The sorption of vapor molecules from nanoparticles (heterogeneous uptake) in the gas phase plays an important role in new particle formation in the atmosphere as well as in soot formation. Separation techniques can additionally be devised to isolate gas phase analytes which are similar in mass and structure to one another, yet exhibit differential amounts of heterogeneous uptake. However, in spite of both its importance in natural processes and its potential use in separations, heterogeneous vapor uptake for sub-5 nm entities is poorly understood, primarily because of a dearth of available techniques to examine vapor molecule sorption and desorption. This talk focuses on the recent development of techniques to examine heterogeneous uptake, all of which make use of ion mobility spectrometry. Specifically, we use a combination of differential mobility analysis with mass spectrometry (DMA-MS), as well as differential mobility analysis-drift tube ion mobility spectrometry to infer the chemical composition and collision cross sections of both organic and inorganic nanoclusters. During measurements, we seed the ion mobility spectrometers (the DMA and the drift tube) with controlled amounts of water vapor, and correlate shifts in measured mobility with the extent of water vapor uptake. We demonstrate that it is possible to characterize the extent of heterogeneous vapor uptake by nanoclusters down to the single vapor molecule level. Further, measurements may be compared directly to theoretical predictions of the extent of heterogeneous vapor uptake, based on both classical theories or modern computational approaches.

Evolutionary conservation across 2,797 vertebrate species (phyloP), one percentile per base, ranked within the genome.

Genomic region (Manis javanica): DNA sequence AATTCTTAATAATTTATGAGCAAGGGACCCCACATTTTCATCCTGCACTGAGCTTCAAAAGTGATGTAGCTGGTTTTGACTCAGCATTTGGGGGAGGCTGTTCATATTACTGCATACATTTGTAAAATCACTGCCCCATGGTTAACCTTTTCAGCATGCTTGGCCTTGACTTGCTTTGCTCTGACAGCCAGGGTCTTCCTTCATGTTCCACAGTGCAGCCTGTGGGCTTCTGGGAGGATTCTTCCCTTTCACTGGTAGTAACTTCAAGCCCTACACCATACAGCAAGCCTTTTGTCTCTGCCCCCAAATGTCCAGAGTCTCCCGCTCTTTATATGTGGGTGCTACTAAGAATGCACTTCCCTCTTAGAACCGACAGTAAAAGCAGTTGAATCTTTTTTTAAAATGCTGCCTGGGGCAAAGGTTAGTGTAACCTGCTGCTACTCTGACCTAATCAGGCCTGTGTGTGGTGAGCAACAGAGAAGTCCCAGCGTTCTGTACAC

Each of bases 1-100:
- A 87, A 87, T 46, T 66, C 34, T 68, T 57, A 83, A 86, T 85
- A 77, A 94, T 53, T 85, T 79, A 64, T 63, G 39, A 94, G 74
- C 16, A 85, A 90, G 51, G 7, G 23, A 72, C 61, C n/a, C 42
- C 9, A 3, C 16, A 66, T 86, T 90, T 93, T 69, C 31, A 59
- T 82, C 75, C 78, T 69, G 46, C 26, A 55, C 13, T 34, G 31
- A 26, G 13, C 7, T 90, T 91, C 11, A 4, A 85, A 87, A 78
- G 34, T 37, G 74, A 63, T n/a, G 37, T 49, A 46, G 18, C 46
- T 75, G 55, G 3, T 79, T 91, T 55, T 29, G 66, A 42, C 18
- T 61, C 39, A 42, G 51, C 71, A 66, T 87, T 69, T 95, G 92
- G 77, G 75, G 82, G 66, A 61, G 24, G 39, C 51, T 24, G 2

Chris Hogan is a McKnight Land-Grant Assistant Professor in the department of Mechanical Engineering at the University of Minnesota. He received his BS degree in Biological & Environmental Engineering from Cornell University in 2004, and his PhD degree in Energy, Environmental, & Chemical Engineering from Washington University in 2008. After studying as a Postdoctoral Associate at Yale University in 2008-2009, he joined the faculty at the University of Minnesota in July 2009. He is the recipient of the 2011 Sheldon K. Friedlander Award for “Outstanding PhD dissertation in a field of aerosol science and technology”, and the 2013 Marian Smoluchowski Award for “Outstanding contributions in aerosol science”. Currently, his laboratory group, the Nanoparticle Physics Laboratory, focuses on the analysis of mass, momentum, and energy transport processes in nanoparticle-laden aerosols and colloids.